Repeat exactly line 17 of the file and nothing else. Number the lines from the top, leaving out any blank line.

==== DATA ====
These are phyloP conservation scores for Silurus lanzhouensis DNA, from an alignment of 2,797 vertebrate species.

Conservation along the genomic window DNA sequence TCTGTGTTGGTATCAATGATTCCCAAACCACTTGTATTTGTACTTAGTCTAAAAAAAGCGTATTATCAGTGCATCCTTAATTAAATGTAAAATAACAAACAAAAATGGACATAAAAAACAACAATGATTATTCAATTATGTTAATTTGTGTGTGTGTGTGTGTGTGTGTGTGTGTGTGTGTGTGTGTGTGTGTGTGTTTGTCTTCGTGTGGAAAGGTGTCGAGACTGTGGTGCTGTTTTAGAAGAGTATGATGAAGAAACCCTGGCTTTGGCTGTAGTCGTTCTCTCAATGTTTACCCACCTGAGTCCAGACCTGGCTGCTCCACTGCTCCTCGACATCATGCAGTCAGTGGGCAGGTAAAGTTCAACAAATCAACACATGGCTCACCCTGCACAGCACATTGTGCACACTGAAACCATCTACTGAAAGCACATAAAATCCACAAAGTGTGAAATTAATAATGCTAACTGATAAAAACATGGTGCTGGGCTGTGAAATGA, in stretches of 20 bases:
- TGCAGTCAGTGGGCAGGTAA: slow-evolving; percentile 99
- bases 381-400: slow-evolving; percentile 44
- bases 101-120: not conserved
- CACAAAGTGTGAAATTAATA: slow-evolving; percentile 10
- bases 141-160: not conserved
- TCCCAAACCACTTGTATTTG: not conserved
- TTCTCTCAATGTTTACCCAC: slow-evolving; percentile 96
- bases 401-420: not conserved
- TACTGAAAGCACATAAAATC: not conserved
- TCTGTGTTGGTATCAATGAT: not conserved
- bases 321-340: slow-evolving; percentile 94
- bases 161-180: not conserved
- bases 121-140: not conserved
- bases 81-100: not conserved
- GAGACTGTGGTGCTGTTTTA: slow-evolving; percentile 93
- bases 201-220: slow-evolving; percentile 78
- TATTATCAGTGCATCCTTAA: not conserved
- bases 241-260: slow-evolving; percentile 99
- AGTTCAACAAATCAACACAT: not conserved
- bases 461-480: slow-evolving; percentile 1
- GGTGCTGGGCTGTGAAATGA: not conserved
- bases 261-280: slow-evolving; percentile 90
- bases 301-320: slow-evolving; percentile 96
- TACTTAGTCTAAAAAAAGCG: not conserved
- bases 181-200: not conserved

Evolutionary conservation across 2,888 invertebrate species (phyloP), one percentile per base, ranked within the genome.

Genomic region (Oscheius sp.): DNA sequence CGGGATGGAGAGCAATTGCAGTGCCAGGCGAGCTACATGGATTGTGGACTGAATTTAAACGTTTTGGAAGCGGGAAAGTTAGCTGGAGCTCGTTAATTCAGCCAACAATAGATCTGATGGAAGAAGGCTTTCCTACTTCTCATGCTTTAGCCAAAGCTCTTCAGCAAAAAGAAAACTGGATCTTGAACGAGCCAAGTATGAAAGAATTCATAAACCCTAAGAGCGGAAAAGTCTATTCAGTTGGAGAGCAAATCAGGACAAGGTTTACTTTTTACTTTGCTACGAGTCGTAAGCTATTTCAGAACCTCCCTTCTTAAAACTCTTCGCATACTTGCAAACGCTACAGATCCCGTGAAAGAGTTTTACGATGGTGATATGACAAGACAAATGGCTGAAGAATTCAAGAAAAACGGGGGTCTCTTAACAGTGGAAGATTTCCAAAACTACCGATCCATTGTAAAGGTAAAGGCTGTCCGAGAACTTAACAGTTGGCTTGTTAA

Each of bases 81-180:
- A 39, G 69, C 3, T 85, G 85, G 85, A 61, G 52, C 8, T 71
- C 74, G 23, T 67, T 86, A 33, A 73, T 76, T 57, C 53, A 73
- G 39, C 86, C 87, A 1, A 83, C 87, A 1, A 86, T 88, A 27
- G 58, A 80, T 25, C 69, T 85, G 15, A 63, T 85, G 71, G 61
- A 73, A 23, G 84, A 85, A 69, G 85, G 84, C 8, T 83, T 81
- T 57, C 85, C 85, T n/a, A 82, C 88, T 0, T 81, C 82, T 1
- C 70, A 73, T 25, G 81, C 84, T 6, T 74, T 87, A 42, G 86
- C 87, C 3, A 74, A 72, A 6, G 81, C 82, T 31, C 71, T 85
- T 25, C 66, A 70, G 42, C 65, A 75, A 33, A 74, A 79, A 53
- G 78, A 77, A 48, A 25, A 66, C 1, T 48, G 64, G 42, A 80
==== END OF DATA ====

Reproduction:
- GAGACTGTGGTGCTGTTTTA: slow-evolving; percentile 93